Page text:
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Developer Experience: The UX of APIs

Developer Experience: The UX of APIs

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Jeremiah Lee

March 11, 2013
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  1. SLIDE TITLE BLOCK Item 1 sub item 1 sub item

    2 sub item 3 Item 2 sub item 1 Item 3 sub item 1 sub item 2 Developer Experience: The UX of APIs Jeremiah Lee Cohick, Brian Smith, R. Kevin Nelson, Neil Mansilla 2013-03-11 #DX
  2. Over the last few years, we've been studying theprocess designers

    (and their teams) use to make important decisions like these. In the course of our work, we've discovered there are five common styles of design that almost every team uses: (1) Unintended, (2) Self, (3) Genius, (4) Activity Focused, and (5) Experience Focused. -- User Interface Engineering
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    2 sub item 3 Item 2 sub item 1 Item 3 sub item 1 sub item 2 AGENDA 3:30 - Jeremiah Cohick design methodologies conducting user research UX hierarchy of needs design patterns from the real world 4:30 - Break 4:40 - Brian Smith SDK Design 5:10 - Panel Discussion Brian Smith Kevin Nelson Neil Mansilla
  4. UX IS EMPATHY AS AN APPLIED SCIENCE

  5. SUPPORTING THIRD- PARTY DEVELOPERS TAKES MORE THAN CODE

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  7. Over the last few years, we've been studying the process

    designers (and their teams) use to make important decisions like these. In the course of our work, we've discovered there are five common styles of design that almost every team uses: (1) Unintended, (2) Self, (3) Genius, (4) Activity Focused, and (5) Experience Focused. -- User Interface Engineering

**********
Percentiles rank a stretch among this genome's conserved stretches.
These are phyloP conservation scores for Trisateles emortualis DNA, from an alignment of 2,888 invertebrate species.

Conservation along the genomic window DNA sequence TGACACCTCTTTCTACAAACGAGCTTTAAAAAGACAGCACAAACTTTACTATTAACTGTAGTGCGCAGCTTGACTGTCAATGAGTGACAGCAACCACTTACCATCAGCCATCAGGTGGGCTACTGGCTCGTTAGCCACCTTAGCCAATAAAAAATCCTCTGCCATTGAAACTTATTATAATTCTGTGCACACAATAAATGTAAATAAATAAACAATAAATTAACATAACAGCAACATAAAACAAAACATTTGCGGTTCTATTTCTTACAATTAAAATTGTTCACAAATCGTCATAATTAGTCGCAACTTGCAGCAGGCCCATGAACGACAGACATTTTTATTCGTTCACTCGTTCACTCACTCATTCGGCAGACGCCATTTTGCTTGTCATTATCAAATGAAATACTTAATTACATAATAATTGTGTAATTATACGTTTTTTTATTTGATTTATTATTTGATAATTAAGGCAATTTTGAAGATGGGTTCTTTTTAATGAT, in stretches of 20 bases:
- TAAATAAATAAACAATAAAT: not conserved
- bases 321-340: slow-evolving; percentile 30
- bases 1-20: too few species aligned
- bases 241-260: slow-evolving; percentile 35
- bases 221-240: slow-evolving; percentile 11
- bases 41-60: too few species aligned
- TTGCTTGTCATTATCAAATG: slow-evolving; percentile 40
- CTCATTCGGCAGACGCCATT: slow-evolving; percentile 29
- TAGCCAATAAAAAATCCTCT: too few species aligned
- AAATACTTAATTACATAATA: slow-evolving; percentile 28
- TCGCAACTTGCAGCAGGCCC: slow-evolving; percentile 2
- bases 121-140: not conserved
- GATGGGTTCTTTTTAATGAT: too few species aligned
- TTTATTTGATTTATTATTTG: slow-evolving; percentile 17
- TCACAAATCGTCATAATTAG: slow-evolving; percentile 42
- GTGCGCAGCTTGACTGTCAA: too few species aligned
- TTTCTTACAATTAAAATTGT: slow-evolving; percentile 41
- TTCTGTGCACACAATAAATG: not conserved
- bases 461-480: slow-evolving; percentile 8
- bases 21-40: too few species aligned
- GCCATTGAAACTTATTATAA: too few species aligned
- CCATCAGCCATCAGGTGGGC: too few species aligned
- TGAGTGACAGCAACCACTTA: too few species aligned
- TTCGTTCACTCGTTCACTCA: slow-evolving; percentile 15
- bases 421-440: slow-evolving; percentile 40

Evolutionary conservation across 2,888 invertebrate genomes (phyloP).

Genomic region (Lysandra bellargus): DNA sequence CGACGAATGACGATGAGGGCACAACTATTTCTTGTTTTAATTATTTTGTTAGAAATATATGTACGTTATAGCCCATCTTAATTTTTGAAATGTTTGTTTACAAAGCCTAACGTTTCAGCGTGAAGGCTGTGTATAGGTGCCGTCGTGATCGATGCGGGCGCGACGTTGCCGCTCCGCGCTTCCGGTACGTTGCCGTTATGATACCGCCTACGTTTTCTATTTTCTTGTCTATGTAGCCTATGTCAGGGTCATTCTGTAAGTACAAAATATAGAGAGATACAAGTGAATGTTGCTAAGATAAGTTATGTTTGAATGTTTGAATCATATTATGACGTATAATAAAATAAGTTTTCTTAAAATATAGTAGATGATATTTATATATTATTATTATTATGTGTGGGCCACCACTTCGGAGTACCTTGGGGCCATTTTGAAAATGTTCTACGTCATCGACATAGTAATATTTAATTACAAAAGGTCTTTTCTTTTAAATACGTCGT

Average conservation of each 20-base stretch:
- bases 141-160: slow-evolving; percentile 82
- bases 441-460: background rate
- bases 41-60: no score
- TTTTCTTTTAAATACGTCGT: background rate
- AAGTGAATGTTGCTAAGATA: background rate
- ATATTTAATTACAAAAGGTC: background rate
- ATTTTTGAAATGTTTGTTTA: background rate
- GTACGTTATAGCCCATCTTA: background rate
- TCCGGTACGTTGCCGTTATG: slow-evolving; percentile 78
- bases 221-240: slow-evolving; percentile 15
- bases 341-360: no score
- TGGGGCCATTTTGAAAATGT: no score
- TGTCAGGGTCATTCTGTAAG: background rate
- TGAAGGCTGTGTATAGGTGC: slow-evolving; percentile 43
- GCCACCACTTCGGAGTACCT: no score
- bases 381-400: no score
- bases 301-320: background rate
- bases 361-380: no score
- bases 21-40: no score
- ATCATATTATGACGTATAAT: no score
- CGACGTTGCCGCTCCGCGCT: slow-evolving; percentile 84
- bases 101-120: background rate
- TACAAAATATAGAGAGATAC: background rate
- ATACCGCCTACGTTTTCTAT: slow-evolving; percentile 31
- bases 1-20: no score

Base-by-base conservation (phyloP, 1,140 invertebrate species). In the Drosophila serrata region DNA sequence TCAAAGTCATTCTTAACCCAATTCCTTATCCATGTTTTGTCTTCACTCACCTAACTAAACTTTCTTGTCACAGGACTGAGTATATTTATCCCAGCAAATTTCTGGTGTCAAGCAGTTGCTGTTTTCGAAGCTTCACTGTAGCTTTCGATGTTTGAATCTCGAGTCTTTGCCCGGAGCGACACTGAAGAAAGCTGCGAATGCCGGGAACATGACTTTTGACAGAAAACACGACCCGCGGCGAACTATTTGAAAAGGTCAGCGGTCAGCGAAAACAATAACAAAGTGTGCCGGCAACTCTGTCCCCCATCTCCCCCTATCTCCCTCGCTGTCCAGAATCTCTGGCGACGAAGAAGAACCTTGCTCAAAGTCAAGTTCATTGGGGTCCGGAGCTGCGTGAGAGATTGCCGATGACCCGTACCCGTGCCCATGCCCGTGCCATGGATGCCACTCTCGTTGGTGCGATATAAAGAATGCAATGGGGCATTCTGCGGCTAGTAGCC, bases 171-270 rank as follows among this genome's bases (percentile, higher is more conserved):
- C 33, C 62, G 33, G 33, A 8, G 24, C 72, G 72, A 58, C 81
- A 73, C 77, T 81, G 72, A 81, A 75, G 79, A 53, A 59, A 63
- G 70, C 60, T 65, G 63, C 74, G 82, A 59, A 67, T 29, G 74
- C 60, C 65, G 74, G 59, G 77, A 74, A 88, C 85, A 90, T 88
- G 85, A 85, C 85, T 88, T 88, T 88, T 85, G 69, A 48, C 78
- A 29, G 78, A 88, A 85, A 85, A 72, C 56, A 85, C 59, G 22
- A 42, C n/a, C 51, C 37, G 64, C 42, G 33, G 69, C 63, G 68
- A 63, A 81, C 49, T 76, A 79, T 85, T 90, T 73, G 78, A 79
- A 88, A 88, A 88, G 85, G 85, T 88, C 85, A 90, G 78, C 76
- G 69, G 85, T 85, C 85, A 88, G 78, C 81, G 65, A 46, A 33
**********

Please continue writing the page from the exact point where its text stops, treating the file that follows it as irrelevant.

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    2 sub item 3 Item 2 sub item 1 Item 3 sub item 1 sub item 2 FIVE COMMON STYLES OF DESIGN Unintentional Self Genius Activity Focused Experienced Focused Research, Costs, Time, Resources
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    2 sub item 3 Item 2 sub item 1 Item 3 sub item 1 sub item 2 FIVE COMMON STYLES OF DESIGN Unintentional Self Genius Activity Focused Experienced Focused Research, Costs, Time, Resources
  10. Unintended design happens when the team focuses on the act

    of development and deployment without any consideration of what will happen when people try to use it. — User Interface Engineering
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    2 sub item 3 Item 2 sub item 1 Item 3 sub item 1 sub item 2 FIVE COMMON STYLES OF DESIGN Unintentional Self Genius Activity Focused Experienced Focused Research, Costs, Time, Resources
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    2 sub item 3 Item 2 sub item 1 Item 3 sub item 1 sub item 2 FIVE COMMON STYLES OF DESIGN Unintentional Self Genius Activity Focused Experienced Focused Research, Costs, Time, Resources